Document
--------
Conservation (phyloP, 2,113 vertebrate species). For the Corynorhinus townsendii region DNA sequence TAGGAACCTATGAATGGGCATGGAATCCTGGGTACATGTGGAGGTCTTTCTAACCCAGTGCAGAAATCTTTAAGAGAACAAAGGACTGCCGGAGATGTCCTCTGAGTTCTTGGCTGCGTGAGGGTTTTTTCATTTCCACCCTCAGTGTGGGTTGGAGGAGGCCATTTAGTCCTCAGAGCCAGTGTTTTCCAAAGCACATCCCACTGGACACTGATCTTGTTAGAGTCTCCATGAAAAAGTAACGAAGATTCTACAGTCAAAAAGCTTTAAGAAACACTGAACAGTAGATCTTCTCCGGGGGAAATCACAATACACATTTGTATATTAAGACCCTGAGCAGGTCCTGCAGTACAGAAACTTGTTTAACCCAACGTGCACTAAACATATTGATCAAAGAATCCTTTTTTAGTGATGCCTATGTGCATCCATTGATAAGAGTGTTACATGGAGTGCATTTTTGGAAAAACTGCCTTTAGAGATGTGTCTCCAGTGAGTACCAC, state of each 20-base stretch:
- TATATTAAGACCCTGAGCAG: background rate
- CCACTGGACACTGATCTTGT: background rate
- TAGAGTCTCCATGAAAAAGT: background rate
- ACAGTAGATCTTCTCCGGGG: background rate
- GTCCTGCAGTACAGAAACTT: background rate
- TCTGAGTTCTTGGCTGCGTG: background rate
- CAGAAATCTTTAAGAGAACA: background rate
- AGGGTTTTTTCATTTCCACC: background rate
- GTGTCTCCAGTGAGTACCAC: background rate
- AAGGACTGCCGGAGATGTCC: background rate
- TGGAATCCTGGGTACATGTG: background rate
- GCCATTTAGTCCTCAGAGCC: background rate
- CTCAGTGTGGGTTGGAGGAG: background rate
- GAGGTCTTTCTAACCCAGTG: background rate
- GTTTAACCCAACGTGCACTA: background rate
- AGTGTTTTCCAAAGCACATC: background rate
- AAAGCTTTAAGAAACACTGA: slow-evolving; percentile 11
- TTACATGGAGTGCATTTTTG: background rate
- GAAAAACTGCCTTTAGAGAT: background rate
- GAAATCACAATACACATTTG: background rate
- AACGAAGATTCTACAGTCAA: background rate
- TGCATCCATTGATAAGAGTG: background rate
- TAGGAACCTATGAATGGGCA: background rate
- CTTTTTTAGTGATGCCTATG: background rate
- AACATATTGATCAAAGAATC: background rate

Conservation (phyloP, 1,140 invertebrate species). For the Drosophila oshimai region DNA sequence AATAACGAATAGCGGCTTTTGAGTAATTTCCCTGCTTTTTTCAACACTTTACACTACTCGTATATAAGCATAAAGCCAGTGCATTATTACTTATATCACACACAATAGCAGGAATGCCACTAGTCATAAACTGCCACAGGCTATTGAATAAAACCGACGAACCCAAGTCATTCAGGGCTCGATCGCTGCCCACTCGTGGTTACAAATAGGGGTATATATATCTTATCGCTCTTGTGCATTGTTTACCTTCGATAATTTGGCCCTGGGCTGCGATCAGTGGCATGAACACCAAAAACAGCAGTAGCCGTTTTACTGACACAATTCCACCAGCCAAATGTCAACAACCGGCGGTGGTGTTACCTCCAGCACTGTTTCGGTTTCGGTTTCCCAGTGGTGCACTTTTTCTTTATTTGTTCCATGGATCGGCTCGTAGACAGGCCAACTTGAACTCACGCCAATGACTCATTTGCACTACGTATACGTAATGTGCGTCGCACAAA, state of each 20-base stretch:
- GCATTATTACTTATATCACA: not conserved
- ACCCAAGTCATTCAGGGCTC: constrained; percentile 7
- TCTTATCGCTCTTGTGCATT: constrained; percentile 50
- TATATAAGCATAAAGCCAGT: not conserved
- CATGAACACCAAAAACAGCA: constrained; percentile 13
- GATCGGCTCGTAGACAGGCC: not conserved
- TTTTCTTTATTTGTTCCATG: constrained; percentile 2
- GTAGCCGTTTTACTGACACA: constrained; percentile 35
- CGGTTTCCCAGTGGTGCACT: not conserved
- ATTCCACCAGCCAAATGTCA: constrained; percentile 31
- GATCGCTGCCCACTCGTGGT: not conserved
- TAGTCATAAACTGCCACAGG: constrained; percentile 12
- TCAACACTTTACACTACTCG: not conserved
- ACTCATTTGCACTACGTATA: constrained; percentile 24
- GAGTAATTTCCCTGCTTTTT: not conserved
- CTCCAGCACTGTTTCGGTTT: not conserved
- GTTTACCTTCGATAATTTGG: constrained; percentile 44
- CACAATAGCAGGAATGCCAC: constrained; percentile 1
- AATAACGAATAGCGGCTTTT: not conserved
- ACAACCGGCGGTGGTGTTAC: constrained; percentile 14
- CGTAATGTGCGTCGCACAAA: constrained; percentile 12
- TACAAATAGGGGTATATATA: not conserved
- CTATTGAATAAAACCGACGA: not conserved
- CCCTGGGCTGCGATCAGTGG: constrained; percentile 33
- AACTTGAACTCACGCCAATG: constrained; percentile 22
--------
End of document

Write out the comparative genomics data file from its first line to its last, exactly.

Conservation (phyloP, 2,113 vertebrate species). For the Corynorhinus townsendii region DNA sequence TAGGAACCTATGAATGGGCATGGAATCCTGGGTACATGTGGAGGTCTTTCTAACCCAGTGCAGAAATCTTTAAGAGAACAAAGGACTGCCGGAGATGTCCTCTGAGTTCTTGGCTGCGTGAGGGTTTTTTCATTTCCACCCTCAGTGTGGGTTGGAGGAGGCCATTTAGTCCTCAGAGCCAGTGTTTTCCAAAGCACATCCCACTGGACACTGATCTTGTTAGAGTCTCCATGAAAAAGTAACGAAGATTCTACAGTCAAAAAGCTTTAAGAAACACTGAACAGTAGATCTTCTCCGGGGGAAATCACAATACACATTTGTATATTAAGACCCTGAGCAGGTCCTGCAGTACAGAAACTTGTTTAACCCAACGTGCACTAAACATATTGATCAAAGAATCCTTTTTTAGTGATGCCTATGTGCATCCATTGATAAGAGTGTTACATGGAGTGCATTTTTGGAAAAACTGCCTTTAGAGATGTGTCTCCAGTGAGTACCAC, state of each 20-base stretch:
- TATATTAAGACCCTGAGCAG: background rate
- CCACTGGACACTGATCTTGT: background rate
- TAGAGTCTCCATGAAAAAGT: background rate
- ACAGTAGATCTTCTCCGGGG: background rate
- GTCCTGCAGTACAGAAACTT: background rate
- TCTGAGTTCTTGGCTGCGTG: background rate
- CAGAAATCTTTAAGAGAACA: background rate
- AGGGTTTTTTCATTTCCACC: background rate
- GTGTCTCCAGTGAGTACCAC: background rate
- AAGGACTGCCGGAGATGTCC: background rate
- TGGAATCCTGGGTACATGTG: background rate
- GCCATTTAGTCCTCAGAGCC: background rate
- CTCAGTGTGGGTTGGAGGAG: background rate
- GAGGTCTTTCTAACCCAGTG: background rate
- GTTTAACCCAACGTGCACTA: background rate
- AGTGTTTTCCAAAGCACATC: background rate
- AAAGCTTTAAGAAACACTGA: slow-evolving; percentile 11
- TTACATGGAGTGCATTTTTG: background rate
- GAAAAACTGCCTTTAGAGAT: background rate
- GAAATCACAATACACATTTG: background rate
- AACGAAGATTCTACAGTCAA: background rate
- TGCATCCATTGATAAGAGTG: background rate
- TAGGAACCTATGAATGGGCA: background rate
- CTTTTTTAGTGATGCCTATG: background rate
- AACATATTGATCAAAGAATC: background rate

Conservation (phyloP, 1,140 invertebrate species). For the Drosophila oshimai region DNA sequence AATAACGAATAGCGGCTTTTGAGTAATTTCCCTGCTTTTTTCAACACTTTACACTACTCGTATATAAGCATAAAGCCAGTGCATTATTACTTATATCACACACAATAGCAGGAATGCCACTAGTCATAAACTGCCACAGGCTATTGAATAAAACCGACGAACCCAAGTCATTCAGGGCTCGATCGCTGCCCACTCGTGGTTACAAATAGGGGTATATATATCTTATCGCTCTTGTGCATTGTTTACCTTCGATAATTTGGCCCTGGGCTGCGATCAGTGGCATGAACACCAAAAACAGCAGTAGCCGTTTTACTGACACAATTCCACCAGCCAAATGTCAACAACCGGCGGTGGTGTTACCTCCAGCACTGTTTCGGTTTCGGTTTCCCAGTGGTGCACTTTTTCTTTATTTGTTCCATGGATCGGCTCGTAGACAGGCCAACTTGAACTCACGCCAATGACTCATTTGCACTACGTATACGTAATGTGCGTCGCACAAA, state of each 20-base stretch:
- GCATTATTACTTATATCACA: not conserved
- ACCCAAGTCATTCAGGGCTC: constrained; percentile 7
- TCTTATCGCTCTTGTGCATT: constrained; percentile 50
- TATATAAGCATAAAGCCAGT: not conserved
- CATGAACACCAAAAACAGCA: constrained; percentile 13
- GATCGGCTCGTAGACAGGCC: not conserved
- TTTTCTTTATTTGTTCCATG: constrained; percentile 2
- GTAGCCGTTTTACTGACACA: constrained; percentile 35
- CGGTTTCCCAGTGGTGCACT: not conserved
- ATTCCACCAGCCAAATGTCA: constrained; percentile 31
- GATCGCTGCCCACTCGTGGT: not conserved
- TAGTCATAAACTGCCACAGG: constrained; percentile 12
- TCAACACTTTACACTACTCG: not conserved
- ACTCATTTGCACTACGTATA: constrained; percentile 24
- GAGTAATTTCCCTGCTTTTT: not conserved
- CTCCAGCACTGTTTCGGTTT: not conserved
- GTTTACCTTCGATAATTTGG: constrained; percentile 44
- CACAATAGCAGGAATGCCAC: constrained; percentile 1
- AATAACGAATAGCGGCTTTT: not conserved
- ACAACCGGCGGTGGTGTTAC: constrained; percentile 14
- CGTAATGTGCGTCGCACAAA: constrained; percentile 12
- TACAAATAGGGGTATATATA: not conserved
- CTATTGAATAAAACCGACGA: not conserved
- CCCTGGGCTGCGATCAGTGG: constrained; percentile 33
- AACTTGAACTCACGCCAATG: constrained; percentile 22